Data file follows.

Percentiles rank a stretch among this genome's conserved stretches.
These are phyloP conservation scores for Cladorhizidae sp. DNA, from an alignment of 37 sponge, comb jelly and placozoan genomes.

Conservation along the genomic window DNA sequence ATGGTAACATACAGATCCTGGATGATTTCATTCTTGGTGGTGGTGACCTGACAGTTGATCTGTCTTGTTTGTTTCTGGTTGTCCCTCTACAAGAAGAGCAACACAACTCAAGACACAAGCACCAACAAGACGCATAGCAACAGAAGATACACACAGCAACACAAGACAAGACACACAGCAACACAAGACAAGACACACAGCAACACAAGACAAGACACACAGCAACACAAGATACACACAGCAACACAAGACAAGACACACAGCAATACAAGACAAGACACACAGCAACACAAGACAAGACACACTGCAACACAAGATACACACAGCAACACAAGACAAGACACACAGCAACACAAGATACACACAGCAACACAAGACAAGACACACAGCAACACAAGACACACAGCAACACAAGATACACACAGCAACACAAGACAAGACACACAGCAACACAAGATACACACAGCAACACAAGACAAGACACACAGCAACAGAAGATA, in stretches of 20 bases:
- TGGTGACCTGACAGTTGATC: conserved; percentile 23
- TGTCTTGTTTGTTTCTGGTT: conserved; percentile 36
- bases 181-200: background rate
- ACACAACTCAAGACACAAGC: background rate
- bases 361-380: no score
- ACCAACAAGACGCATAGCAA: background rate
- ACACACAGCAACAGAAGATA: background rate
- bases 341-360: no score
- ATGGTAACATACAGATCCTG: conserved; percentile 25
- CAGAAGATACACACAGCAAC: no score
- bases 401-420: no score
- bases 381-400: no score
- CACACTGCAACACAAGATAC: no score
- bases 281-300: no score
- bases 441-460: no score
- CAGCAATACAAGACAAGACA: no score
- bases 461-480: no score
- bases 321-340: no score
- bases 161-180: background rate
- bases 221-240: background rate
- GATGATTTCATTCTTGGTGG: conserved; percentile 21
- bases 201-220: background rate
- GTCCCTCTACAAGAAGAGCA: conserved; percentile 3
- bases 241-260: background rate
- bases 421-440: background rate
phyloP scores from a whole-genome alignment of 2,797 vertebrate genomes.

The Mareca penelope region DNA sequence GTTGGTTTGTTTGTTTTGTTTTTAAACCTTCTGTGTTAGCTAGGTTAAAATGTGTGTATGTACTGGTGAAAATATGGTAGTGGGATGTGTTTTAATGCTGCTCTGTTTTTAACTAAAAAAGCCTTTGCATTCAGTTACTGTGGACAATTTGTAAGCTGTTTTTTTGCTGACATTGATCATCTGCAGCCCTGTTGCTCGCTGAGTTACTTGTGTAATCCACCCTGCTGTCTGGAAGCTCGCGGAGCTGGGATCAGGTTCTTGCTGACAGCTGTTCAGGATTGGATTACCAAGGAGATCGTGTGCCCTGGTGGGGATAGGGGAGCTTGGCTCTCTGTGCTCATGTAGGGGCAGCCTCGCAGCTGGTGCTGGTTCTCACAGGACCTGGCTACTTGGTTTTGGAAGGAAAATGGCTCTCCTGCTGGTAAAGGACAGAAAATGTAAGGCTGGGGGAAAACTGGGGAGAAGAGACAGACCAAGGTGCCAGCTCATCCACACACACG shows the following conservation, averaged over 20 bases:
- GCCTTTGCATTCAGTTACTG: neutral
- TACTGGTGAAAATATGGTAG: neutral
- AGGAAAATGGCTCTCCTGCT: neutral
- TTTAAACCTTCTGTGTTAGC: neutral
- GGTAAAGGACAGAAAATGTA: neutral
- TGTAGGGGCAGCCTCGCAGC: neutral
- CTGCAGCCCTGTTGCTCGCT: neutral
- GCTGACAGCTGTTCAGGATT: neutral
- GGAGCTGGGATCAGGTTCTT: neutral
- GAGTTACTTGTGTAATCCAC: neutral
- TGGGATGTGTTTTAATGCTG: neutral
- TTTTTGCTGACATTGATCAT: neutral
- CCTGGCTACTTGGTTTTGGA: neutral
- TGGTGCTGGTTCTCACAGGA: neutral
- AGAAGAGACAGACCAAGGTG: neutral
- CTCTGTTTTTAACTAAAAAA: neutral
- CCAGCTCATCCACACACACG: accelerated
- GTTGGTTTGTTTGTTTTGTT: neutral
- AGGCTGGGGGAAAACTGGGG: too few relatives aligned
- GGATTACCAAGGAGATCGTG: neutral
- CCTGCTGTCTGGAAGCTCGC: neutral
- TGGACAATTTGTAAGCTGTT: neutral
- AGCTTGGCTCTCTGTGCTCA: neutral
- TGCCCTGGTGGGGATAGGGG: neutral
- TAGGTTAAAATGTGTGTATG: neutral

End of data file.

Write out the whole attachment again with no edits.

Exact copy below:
Percentiles rank a stretch among this genome's conserved stretches.
These are phyloP conservation scores for Cladorhizidae sp. DNA, from an alignment of 37 sponge, comb jelly and placozoan genomes.

Conservation along the genomic window DNA sequence ATGGTAACATACAGATCCTGGATGATTTCATTCTTGGTGGTGGTGACCTGACAGTTGATCTGTCTTGTTTGTTTCTGGTTGTCCCTCTACAAGAAGAGCAACACAACTCAAGACACAAGCACCAACAAGACGCATAGCAACAGAAGATACACACAGCAACACAAGACAAGACACACAGCAACACAAGACAAGACACACAGCAACACAAGACAAGACACACAGCAACACAAGATACACACAGCAACACAAGACAAGACACACAGCAATACAAGACAAGACACACAGCAACACAAGACAAGACACACTGCAACACAAGATACACACAGCAACACAAGACAAGACACACAGCAACACAAGATACACACAGCAACACAAGACAAGACACACAGCAACACAAGACACACAGCAACACAAGATACACACAGCAACACAAGACAAGACACACAGCAACACAAGATACACACAGCAACACAAGACAAGACACACAGCAACAGAAGATA, in stretches of 20 bases:
- TGGTGACCTGACAGTTGATC: conserved; percentile 23
- TGTCTTGTTTGTTTCTGGTT: conserved; percentile 36
- bases 181-200: background rate
- ACACAACTCAAGACACAAGC: background rate
- bases 361-380: no score
- ACCAACAAGACGCATAGCAA: background rate
- ACACACAGCAACAGAAGATA: background rate
- bases 341-360: no score
- ATGGTAACATACAGATCCTG: conserved; percentile 25
- CAGAAGATACACACAGCAAC: no score
- bases 401-420: no score
- bases 381-400: no score
- CACACTGCAACACAAGATAC: no score
- bases 281-300: no score
- bases 441-460: no score
- CAGCAATACAAGACAAGACA: no score
- bases 461-480: no score
- bases 321-340: no score
- bases 161-180: background rate
- bases 221-240: background rate
- GATGATTTCATTCTTGGTGG: conserved; percentile 21
- bases 201-220: background rate
- GTCCCTCTACAAGAAGAGCA: conserved; percentile 3
- bases 241-260: background rate
- bases 421-440: background rate
phyloP scores from a whole-genome alignment of 2,797 vertebrate genomes.

The Mareca penelope region DNA sequence GTTGGTTTGTTTGTTTTGTTTTTAAACCTTCTGTGTTAGCTAGGTTAAAATGTGTGTATGTACTGGTGAAAATATGGTAGTGGGATGTGTTTTAATGCTGCTCTGTTTTTAACTAAAAAAGCCTTTGCATTCAGTTACTGTGGACAATTTGTAAGCTGTTTTTTTGCTGACATTGATCATCTGCAGCCCTGTTGCTCGCTGAGTTACTTGTGTAATCCACCCTGCTGTCTGGAAGCTCGCGGAGCTGGGATCAGGTTCTTGCTGACAGCTGTTCAGGATTGGATTACCAAGGAGATCGTGTGCCCTGGTGGGGATAGGGGAGCTTGGCTCTCTGTGCTCATGTAGGGGCAGCCTCGCAGCTGGTGCTGGTTCTCACAGGACCTGGCTACTTGGTTTTGGAAGGAAAATGGCTCTCCTGCTGGTAAAGGACAGAAAATGTAAGGCTGGGGGAAAACTGGGGAGAAGAGACAGACCAAGGTGCCAGCTCATCCACACACACG shows the following conservation, averaged over 20 bases:
- GCCTTTGCATTCAGTTACTG: neutral
- TACTGGTGAAAATATGGTAG: neutral
- AGGAAAATGGCTCTCCTGCT: neutral
- TTTAAACCTTCTGTGTTAGC: neutral
- GGTAAAGGACAGAAAATGTA: neutral
- TGTAGGGGCAGCCTCGCAGC: neutral
- CTGCAGCCCTGTTGCTCGCT: neutral
- GCTGACAGCTGTTCAGGATT: neutral
- GGAGCTGGGATCAGGTTCTT: neutral
- GAGTTACTTGTGTAATCCAC: neutral
- TGGGATGTGTTTTAATGCTG: neutral
- TTTTTGCTGACATTGATCAT: neutral
- CCTGGCTACTTGGTTTTGGA: neutral
- TGGTGCTGGTTCTCACAGGA: neutral
- AGAAGAGACAGACCAAGGTG: neutral
- CTCTGTTTTTAACTAAAAAA: neutral
- CCAGCTCATCCACACACACG: accelerated
- GTTGGTTTGTTTGTTTTGTT: neutral
- AGGCTGGGGGAAAACTGGGG: too few relatives aligned
- GGATTACCAAGGAGATCGTG: neutral
- CCTGCTGTCTGGAAGCTCGC: neutral
- TGGACAATTTGTAAGCTGTT: neutral
- AGCTTGGCTCTCTGTGCTCA: neutral
- TGCCCTGGTGGGGATAGGGG: neutral
- TAGGTTAAAATGTGTGTATG: neutral